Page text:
Obviously it’s mean to be catchy. Every headline is meant to be catchy. But what is it about Internet publication that has given rise to this particular form of expression? I’ve called it “inclusive,” in part to set it apart from the “royal we.” I don’t think that’s how it’s meant. Instead, the author is apparently looking to adopt a sort of collective voice, expressing a common sense proposition that “we” would be foolish to disagree with.

Is striking such a note also meant to irritate? Like most Internet writing, there is a real value to pushing people’s buttons. So when your immediate response to such a presumptuous headline is to think “Speak for yourself,” then the headline has done its work. Perhaps you’ll even be drawn to make a comment!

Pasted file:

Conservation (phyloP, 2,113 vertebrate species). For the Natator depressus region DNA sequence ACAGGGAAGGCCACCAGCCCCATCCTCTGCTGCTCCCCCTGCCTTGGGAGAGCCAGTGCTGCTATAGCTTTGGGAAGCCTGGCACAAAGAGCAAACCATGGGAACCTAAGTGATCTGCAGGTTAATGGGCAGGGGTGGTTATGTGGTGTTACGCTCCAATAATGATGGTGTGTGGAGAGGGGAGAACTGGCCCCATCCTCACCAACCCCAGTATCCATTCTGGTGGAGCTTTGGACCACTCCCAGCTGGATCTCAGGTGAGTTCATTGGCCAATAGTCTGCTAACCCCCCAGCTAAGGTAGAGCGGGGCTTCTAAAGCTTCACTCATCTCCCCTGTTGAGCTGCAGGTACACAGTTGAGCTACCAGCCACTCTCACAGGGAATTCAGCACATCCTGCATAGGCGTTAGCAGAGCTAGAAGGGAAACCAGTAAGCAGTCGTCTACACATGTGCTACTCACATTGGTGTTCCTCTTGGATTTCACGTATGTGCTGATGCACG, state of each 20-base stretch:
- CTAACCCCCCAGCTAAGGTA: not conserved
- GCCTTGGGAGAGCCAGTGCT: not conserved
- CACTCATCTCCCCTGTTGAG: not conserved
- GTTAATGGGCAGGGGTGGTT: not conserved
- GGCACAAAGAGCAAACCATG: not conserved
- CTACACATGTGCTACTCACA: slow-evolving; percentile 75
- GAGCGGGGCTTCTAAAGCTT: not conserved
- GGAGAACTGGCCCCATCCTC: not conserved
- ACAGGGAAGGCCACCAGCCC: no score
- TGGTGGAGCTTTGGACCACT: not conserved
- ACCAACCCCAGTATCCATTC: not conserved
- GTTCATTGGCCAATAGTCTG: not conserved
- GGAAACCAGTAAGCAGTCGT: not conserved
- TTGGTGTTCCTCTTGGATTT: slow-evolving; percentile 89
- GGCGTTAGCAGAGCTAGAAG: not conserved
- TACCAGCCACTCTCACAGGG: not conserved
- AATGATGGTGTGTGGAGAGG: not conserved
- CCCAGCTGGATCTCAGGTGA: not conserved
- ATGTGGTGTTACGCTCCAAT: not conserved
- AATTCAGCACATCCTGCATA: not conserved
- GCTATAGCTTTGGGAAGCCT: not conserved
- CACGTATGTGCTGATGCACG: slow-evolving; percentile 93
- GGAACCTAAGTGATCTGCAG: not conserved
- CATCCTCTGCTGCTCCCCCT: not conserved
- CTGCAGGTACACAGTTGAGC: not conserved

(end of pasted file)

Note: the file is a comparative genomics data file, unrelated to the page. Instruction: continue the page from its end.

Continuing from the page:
At least I think that’s part of what’s in play. Perhaps another part of it has to do with the way that news sites on the Internet are so divided into political silos that the headline is meant as a bit of preliminary streaming. “We” all think this, and if you aren’t one of us then you probably shouldn’t be here. Or: This website is a community of the like-minded, and it addresses itself specifically, and exclusively, to those who identify with the sentiments expressed in the rest of this headline.

Whatever the explanation, I can’t say I’m a fan of these headlines. They seem to want to co-opt my agreement with whatever they’re going to say before they’ve even said it. At one point that might have been enough to get me to “read more,” but I’ve learned to ignore them. This leads me to hope that they may go away. I know that’s probably wishful thinking, but I like to believe that at some point the Internet will start getting better.